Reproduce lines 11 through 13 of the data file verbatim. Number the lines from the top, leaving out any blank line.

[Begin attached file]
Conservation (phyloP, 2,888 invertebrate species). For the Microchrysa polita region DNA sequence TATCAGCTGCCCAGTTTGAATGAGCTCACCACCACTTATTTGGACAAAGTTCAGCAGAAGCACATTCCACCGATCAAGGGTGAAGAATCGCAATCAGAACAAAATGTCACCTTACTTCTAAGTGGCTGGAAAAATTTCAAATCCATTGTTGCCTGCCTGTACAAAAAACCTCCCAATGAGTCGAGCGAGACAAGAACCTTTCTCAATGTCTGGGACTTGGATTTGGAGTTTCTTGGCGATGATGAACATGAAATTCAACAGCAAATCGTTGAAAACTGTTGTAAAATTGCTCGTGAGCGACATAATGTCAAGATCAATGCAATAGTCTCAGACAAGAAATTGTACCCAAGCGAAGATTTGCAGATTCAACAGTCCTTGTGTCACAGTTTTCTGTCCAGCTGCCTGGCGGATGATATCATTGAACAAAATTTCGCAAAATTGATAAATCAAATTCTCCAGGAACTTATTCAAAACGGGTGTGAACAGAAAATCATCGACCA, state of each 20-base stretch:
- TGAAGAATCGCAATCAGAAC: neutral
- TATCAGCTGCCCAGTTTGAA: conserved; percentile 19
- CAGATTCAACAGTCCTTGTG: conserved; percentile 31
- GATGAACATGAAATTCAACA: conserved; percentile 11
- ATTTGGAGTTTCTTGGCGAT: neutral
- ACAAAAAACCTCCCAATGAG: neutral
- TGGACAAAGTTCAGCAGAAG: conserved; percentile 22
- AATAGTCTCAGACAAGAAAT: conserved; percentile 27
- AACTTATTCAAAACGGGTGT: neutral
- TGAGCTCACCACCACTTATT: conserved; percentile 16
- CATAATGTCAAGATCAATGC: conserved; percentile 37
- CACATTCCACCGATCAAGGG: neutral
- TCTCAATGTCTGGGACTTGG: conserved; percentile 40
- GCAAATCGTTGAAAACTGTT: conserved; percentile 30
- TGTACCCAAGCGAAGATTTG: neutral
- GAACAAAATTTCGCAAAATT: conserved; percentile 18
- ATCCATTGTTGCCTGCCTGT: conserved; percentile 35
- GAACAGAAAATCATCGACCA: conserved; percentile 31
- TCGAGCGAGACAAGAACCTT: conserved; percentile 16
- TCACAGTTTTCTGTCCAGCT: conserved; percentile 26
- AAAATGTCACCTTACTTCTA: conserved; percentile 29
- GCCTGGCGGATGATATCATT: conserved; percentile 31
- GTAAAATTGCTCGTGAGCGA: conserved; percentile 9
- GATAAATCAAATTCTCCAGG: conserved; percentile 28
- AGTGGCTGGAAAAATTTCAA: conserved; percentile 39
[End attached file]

- TGAGCTCACCACCACTTATT: conserved; percentile 16
- CATAATGTCAAGATCAATGC: conserved; percentile 37
- CACATTCCACCGATCAAGGG: neutral